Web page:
This collection examines the relationship between phenomenology, interpretation, and community, considering the issues from several viewpoints including German idealism, the discourses of the Frankfurt School, and post-structuralist thought.
This book re-examines the relationship between phenomenology, interpretation, and the problem of community, a topic that has been at the center of recent debates in Continental thought. From the outset, phenomenology was intimately connected with the issues of interpretation and community, both by theoretical paradigm and substance. Indeed, Husserl sought to distinguish his own foundational investigations from others that stressed the interpretive and historical character of the rational or that contested such foundational enterprises out of a concern for the critique of ideology and the "hermeneutics of suspicion. " He argued equally as stringently for the primacy of such theoretical issues over other studies, such as ethics, political theory, or aesthetics, that shaped the itinerary of philosophical inquiry. In a similar manner, the essays encountered here continue the debates that accompany the complex phenomenologies of post-Kantian Continental thought concerning the rational status of the self and its ambiguous relationship with the community—and thus, in turn, the ambiguous relationship between the "rational community," civil society, and the contested dynamics of its conceptualization and adjudication. Because it considers these issues from several viewpoints, including the legacy of German idealism and the discourses emerging from the Frankfurt School and contemporary post-structuralist thought, this volume serves both as an introduction to Continental philosophy on these issues as well as a guide to the status of recent debates.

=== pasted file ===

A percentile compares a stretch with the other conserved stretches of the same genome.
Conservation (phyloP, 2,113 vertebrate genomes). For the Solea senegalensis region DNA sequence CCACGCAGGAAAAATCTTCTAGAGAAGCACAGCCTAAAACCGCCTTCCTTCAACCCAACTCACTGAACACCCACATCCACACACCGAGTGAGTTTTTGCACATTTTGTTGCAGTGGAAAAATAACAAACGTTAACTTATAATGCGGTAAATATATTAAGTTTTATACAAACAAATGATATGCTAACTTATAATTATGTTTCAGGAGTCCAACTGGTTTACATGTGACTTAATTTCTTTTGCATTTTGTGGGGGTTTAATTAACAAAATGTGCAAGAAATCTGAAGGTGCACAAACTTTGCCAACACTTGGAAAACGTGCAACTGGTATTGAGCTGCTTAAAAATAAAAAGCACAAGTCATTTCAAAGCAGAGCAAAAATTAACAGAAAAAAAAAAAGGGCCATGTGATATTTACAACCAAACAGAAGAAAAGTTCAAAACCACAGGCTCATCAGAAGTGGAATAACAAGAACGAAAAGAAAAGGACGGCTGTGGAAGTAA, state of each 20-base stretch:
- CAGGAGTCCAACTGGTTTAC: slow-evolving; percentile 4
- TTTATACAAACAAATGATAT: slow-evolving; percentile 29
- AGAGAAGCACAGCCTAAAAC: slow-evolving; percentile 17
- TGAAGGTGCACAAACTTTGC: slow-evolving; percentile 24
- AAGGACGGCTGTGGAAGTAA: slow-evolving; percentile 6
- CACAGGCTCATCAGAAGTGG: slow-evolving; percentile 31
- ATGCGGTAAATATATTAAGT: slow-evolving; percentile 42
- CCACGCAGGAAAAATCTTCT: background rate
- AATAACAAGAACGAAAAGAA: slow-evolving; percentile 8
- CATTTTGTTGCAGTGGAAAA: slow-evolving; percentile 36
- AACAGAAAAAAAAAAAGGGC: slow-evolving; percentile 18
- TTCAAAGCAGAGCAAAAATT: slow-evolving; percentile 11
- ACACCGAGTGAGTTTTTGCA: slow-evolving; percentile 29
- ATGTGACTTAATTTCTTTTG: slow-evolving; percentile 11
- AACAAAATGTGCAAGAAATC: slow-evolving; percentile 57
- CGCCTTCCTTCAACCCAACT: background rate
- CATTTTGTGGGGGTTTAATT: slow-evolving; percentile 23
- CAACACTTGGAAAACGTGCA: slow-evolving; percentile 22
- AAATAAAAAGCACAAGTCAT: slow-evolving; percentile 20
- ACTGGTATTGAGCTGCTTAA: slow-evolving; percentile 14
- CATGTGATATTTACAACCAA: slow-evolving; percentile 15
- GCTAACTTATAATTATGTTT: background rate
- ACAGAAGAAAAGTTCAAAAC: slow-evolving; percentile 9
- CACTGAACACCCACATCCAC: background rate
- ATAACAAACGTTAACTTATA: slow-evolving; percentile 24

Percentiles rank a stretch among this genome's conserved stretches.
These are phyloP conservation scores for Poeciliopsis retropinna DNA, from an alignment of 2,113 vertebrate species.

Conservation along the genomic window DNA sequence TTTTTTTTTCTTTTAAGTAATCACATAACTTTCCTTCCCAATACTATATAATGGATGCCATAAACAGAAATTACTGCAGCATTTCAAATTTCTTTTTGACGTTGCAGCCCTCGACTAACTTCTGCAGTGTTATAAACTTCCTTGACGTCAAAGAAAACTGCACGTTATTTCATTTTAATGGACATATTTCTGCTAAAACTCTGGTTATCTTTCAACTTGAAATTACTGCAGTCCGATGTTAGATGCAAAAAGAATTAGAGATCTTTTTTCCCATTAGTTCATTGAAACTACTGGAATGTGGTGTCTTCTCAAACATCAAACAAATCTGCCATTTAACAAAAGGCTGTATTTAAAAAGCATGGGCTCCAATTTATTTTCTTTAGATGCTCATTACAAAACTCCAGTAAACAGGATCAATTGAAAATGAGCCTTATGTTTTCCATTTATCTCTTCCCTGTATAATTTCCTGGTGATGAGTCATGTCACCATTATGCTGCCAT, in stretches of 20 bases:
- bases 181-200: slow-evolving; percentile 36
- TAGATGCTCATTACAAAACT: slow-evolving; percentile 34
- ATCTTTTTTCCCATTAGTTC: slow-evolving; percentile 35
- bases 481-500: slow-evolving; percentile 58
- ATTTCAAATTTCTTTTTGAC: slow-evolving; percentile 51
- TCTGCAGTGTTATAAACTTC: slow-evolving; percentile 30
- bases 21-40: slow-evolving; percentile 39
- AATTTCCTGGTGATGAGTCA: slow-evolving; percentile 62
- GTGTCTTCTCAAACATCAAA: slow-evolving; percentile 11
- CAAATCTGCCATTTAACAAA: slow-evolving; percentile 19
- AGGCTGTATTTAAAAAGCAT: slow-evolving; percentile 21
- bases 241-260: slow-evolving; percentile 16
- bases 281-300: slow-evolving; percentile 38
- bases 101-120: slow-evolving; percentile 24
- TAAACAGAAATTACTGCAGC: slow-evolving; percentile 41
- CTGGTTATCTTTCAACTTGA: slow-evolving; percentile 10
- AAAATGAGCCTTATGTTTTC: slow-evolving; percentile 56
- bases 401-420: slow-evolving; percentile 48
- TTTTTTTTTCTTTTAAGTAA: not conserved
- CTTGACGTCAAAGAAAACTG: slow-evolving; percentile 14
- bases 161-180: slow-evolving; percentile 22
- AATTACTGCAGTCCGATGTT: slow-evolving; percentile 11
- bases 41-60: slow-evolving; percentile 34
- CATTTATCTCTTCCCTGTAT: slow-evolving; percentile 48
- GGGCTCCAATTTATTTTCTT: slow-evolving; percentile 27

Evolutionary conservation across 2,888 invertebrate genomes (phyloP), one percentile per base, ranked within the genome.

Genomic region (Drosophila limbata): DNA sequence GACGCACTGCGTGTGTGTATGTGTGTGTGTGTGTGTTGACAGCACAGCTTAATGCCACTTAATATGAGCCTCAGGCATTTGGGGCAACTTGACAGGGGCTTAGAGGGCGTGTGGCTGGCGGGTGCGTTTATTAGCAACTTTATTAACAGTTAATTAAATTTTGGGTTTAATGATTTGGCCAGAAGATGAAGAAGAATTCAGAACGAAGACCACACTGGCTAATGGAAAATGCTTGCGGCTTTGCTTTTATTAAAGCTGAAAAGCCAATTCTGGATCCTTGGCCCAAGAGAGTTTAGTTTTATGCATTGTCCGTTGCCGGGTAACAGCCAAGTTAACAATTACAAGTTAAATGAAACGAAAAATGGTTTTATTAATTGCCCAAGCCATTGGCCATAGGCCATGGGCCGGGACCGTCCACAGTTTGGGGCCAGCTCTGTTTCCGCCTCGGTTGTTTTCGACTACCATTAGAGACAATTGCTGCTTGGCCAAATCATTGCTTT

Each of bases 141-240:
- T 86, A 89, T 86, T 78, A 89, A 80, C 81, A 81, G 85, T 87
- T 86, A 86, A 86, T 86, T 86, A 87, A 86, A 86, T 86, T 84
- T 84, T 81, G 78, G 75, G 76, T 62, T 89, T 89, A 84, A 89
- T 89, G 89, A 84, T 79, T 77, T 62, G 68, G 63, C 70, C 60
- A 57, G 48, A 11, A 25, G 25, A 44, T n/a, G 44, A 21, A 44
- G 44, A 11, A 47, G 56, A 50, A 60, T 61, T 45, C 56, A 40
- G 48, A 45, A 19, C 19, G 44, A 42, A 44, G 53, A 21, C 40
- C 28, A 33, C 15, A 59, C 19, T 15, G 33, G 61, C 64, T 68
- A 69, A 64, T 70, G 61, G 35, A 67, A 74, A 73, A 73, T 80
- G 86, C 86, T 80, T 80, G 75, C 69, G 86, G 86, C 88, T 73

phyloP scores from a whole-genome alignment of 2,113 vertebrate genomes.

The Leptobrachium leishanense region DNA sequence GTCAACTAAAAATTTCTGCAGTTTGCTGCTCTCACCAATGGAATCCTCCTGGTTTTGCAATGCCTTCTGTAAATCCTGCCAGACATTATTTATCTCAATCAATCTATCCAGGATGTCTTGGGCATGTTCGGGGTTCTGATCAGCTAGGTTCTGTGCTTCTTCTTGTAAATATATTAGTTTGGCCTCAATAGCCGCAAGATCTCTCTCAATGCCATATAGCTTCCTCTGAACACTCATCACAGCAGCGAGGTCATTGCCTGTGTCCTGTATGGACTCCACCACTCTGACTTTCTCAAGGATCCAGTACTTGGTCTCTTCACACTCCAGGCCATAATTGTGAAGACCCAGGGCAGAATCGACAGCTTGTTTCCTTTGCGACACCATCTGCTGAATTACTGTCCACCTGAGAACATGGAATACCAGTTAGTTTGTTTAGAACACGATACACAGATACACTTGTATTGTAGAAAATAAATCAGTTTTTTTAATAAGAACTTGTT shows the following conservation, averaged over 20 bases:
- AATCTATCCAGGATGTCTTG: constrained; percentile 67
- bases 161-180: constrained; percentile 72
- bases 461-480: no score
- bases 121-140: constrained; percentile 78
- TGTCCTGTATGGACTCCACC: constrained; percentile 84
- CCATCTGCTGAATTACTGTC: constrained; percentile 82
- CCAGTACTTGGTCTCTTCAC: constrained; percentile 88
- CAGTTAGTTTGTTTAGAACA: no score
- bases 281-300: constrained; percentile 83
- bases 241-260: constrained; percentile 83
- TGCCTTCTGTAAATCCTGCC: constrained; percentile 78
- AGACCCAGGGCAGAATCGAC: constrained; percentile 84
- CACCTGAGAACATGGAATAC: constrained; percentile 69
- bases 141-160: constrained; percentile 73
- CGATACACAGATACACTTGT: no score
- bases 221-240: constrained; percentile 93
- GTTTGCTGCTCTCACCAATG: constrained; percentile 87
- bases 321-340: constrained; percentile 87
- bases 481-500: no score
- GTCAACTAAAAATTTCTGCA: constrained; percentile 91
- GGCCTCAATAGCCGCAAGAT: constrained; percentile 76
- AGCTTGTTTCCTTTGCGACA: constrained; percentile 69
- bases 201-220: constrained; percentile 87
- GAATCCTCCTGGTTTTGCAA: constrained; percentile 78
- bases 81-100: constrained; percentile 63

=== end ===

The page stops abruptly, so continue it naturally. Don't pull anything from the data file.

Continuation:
Lenore Langsdorf is Professor of Communication at Southern Illinois University at Carbondale. She is coeditor of Recovering Pargmatism's Voice: The Classical Tradition, Rorty, and the Philosophy of Communication also published by SUNY Press, and editor of the SUNY Press series in the Philosophy of the Social Sciences. Stephen H. Watson is Professor of Philosophy at the University of Notre Dame. He is the author of Extensions: Essays on Interpretation, Rationality, and the Closure of Modernism and coeditor (with Arleen B. Dallery and E. Marya Bower) of Transitions in Continental Philosophy, both published by SUNY Press. E. Marya Bower is Assistant Professor of Philosophy at Earlham College.